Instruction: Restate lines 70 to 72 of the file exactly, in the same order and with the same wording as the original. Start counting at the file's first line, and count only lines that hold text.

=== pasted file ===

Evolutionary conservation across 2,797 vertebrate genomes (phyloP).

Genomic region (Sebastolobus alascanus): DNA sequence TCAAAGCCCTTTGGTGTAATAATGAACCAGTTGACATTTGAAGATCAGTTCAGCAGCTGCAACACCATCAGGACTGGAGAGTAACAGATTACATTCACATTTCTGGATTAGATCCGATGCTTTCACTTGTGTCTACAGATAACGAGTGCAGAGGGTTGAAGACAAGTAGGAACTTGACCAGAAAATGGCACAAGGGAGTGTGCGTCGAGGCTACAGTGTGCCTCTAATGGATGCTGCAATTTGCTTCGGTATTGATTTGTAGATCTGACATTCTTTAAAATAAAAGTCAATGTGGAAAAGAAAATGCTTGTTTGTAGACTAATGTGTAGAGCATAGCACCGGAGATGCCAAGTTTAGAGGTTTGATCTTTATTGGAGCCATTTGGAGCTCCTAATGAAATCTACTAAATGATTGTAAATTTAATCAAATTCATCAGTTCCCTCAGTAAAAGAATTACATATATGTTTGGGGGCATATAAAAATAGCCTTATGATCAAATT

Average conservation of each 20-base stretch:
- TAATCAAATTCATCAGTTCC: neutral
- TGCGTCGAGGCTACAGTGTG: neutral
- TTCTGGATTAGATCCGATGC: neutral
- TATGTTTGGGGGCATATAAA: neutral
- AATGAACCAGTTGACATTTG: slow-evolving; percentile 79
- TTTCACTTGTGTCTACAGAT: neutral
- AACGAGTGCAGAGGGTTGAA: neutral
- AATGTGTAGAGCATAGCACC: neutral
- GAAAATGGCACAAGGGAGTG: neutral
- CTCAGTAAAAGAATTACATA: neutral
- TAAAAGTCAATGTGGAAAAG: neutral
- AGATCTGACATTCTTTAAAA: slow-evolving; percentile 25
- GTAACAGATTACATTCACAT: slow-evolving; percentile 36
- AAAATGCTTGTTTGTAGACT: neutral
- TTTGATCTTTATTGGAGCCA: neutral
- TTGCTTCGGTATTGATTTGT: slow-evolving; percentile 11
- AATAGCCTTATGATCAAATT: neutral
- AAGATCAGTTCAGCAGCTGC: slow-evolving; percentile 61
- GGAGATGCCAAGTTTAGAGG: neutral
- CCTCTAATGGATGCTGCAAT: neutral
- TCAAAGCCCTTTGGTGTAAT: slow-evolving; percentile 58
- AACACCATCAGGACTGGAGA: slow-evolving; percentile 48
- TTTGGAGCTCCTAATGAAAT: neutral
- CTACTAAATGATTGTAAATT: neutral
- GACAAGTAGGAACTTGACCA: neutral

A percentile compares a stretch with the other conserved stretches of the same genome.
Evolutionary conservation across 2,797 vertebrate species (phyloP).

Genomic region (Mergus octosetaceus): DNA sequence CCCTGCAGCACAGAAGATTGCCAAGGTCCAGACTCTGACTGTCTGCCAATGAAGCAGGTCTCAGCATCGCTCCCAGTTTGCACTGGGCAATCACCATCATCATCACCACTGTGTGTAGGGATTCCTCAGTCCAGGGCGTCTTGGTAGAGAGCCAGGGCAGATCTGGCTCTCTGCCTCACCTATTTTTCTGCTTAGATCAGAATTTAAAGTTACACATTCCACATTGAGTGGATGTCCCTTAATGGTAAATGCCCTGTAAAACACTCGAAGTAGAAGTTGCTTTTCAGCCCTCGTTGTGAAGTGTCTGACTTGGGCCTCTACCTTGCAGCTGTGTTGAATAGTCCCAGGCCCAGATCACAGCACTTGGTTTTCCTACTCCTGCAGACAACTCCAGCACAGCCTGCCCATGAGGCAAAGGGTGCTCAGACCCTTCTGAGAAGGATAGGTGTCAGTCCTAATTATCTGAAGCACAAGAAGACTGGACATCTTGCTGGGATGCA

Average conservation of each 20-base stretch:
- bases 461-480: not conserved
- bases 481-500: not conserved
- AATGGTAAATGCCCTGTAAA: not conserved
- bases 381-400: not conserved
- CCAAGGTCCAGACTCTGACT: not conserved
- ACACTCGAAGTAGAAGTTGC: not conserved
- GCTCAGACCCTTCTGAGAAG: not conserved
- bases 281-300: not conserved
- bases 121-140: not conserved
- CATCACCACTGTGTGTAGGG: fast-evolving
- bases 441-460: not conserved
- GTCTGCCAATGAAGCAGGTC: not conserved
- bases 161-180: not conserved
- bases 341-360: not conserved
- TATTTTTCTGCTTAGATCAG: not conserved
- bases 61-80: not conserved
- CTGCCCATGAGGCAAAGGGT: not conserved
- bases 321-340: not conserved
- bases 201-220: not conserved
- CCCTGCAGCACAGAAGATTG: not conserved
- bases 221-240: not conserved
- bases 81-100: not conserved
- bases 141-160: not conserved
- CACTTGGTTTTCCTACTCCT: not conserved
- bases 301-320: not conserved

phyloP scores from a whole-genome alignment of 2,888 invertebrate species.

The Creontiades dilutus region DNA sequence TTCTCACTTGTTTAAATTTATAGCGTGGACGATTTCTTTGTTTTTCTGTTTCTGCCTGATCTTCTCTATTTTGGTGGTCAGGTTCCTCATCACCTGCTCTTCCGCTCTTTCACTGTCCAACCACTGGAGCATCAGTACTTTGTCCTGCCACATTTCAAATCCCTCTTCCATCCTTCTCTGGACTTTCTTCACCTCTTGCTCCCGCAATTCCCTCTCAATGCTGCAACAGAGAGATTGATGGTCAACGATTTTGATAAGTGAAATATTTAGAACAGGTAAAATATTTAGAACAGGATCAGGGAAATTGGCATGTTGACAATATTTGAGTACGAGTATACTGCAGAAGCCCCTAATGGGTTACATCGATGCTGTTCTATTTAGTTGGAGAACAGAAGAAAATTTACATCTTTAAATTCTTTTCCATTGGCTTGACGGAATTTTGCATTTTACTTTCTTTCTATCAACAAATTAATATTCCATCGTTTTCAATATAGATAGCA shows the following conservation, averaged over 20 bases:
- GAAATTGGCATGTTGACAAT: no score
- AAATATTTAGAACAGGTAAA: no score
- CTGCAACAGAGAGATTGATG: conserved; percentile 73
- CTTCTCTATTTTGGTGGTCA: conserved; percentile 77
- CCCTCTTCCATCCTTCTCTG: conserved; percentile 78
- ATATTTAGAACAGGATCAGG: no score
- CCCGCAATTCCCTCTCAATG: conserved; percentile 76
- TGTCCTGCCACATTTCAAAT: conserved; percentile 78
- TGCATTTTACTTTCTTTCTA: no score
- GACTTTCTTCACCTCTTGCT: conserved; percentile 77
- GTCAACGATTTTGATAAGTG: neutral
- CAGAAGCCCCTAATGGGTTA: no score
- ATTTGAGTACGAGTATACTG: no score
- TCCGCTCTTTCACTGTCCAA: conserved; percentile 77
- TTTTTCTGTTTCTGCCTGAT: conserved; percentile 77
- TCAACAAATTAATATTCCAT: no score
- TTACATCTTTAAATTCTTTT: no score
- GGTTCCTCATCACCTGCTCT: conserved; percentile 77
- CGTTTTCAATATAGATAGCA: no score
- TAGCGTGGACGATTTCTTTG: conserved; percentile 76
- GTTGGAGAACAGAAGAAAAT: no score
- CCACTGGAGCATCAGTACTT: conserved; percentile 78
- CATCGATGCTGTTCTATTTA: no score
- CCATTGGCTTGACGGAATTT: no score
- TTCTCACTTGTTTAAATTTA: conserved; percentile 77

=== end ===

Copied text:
- GTCAACGATTTTGATAAGTG: neutral
- CAGAAGCCCCTAATGGGTTA: no score
- ATTTGAGTACGAGTATACTG: no score